On June 6, 1938, Woody married Ella Lingle.    They lived in Drumright where there first son was born in  1939.  Later the small family moved to Sims, Illinois  where Woody worked for T & L construction.  Woody said:  "I didn't know much about the pipeline business, but I certainly knew more than those dummies working with me.  I became foreman right away making $6.00 a day."  While in Sims, a second child, a daughter, was born.  The family moved back to Drumright where Woody worked for McCall/Sebastian, another pipeline company, for seventy-five cents an hour.  Their third child, another girl, was born that year, 1943.

In the winter of 1944, Woody got a job in Drumright with the Service Pipeline Company.  Six weeks later he received his notification of induction into the army.  He had registered for the draft in Adair county, so he had to go there for processing, and was officially inducted April 19, 1944.  He went first to Ft. Sill, Oklahoma, then to Ft. Jackson, South Carolina.  Next he attended purification school in Virginia.  A part of the 137th Engineering combat Battalion, he was shipped out from Boston on November 10, 1944.  His specialized training kept Woody from face to face combat.  On the Rhine river, in the heat of the final months of the war, he remembers they slept at night in pairs, barricaded in concrete crypts, listening to the sounds of heavy fighting around them.  During the day they were busy purifying water from the river for the troops.  His battalion received two Battle Stars.  Woody returned home on November 1st, 1945.

Woody returned to his family and his job with the Service Pipeline Company.  His family lived in Drumright in a house located on the Pure Oil Lease, just east of Drumright's Lincoln Elementary School.  A fourth child, a boy,  was born.  Later the family moved the house from the Pure Oil Lease to a lot just north of Lincoln school.  A fifth child, a boy was born in September of 1949 while the family lived at this house.  The school-aged children attended Lincoln school.  In 1950 the family moved out to a farm south of Drumright, just south of the Tydol refinery.  The last of six children, was born in 1952 while the family was residing there.

Soon afterwards Woody bought a house in Drumright on South Duke.  It was a house of his parent's choosing.  He bought the house and property and traded it for the forty acres which his father still owned of the original 160 acre tract northeast of town.  His parents were very satisfied with the trade,  it being their desire to have a smaller place nearer to doctors, stores, etc.  Woody had built up a fairly large herd of cattle, and the 40 acres were adjacent to the old "Saffa" place which was an additional 80 acres that he could rent.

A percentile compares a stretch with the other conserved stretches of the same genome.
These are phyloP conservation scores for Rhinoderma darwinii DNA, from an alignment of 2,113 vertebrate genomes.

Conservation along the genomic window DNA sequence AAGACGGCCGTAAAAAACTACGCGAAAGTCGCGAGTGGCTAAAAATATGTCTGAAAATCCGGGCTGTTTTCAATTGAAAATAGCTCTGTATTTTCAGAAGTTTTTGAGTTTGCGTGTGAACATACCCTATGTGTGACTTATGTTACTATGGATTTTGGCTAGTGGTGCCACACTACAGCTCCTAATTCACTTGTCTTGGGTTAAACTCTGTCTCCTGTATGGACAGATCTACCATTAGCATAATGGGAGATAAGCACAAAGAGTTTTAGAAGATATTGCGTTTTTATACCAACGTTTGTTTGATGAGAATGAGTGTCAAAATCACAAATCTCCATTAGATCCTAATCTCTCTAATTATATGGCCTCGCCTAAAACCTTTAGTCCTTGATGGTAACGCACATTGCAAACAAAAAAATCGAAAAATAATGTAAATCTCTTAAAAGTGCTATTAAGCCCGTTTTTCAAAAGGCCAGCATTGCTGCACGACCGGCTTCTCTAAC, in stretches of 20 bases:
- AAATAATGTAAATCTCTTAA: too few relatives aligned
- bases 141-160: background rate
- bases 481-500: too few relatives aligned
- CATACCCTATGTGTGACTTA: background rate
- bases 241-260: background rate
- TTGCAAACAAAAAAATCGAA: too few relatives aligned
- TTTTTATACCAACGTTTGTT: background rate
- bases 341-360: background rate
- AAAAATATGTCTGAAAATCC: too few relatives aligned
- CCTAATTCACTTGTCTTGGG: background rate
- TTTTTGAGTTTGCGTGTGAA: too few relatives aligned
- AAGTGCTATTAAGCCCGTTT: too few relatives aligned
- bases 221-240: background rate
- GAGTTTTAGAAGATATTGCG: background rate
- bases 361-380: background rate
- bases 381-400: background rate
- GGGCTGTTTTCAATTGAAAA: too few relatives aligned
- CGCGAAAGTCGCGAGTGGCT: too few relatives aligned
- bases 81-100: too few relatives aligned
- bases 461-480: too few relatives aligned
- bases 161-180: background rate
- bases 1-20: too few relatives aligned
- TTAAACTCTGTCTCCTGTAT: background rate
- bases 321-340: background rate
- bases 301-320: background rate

For the next eleven years he lived with his family on this land, continuing to maintain his job with Service Pipeline.  The older children all transferred to Edison Elementary and all six children graduated from that school, going on to Drumright High School.  In 1963 Woody, being plagued by skin cancers inflamed by his work on oil tanks, felt that he must make a change.  After 19 years with Service Pipeline, he took his separation pay and bought a dump truck for hauling sand and gravel.  Woody was fairly successful in his sand and gravel hauling business; however, the change in lifestyle brought some significant changes to the stability of the family.  He and Ella were divorced.  These were very difficult years for all members of the family.

One of Woody's great personal interests was horses.  He owned as many as nine horses at one time. When asked to name some of the horses which he owned through the years, Woody remembered these:  A black mare named Peggy, and a pony named Cricket.  There was Rusty, a Shetland pony, and Nancy, a white mare that the children rode during their growing years.  Prior to his becoming interested in registered quarter horses, he paid $400 for a good gelding that was not registered.  Also, he had a good dogging pony that he bought from his brother, Lee, for $80, and sold for $800.  There was a mean horse named Satan which he also got from Lee.  His first registered quarter horse was a mare named Miss Katy.  Then followed a string of registered quarter horses: Sunlight & Sundare, these foals from Miss Katy; there was Sheeno, Frances, Sue Kay Joe, Tonto Litebars, Easy Fiddler, and Carroll La Duke, an excellent barrel pony which sold for $4,000 in 1989.

A tragedy occurred in 1982 which permanently changed the course of Woody's life.  He developed an eye virus.  A local doctor prescribed a wrong medication.  The medicine actually drove the virus further into Woody's eyes resulting in permanent blindness.  Although Woody received a substantial settlement in a malpractice suit, he was no longer able to lead an active life. He was cared for a number of years by Alma Dennis, a friend, until she died in 1995 as a result of cancer.  Woody later resided in the Stroud Health Center in Stroud, Oklahoma, and at the time of his death he had been staying with his daughter in Ft. Smith, AR.  He suffered a stroke early in January 1997, and died in the hospital in the presence of his oldest three children.   His funeral  was in Drumright, Oklahoma and he was buried in the Lawson cemetery along side his father and mother.  He was honored as a veteran in burial.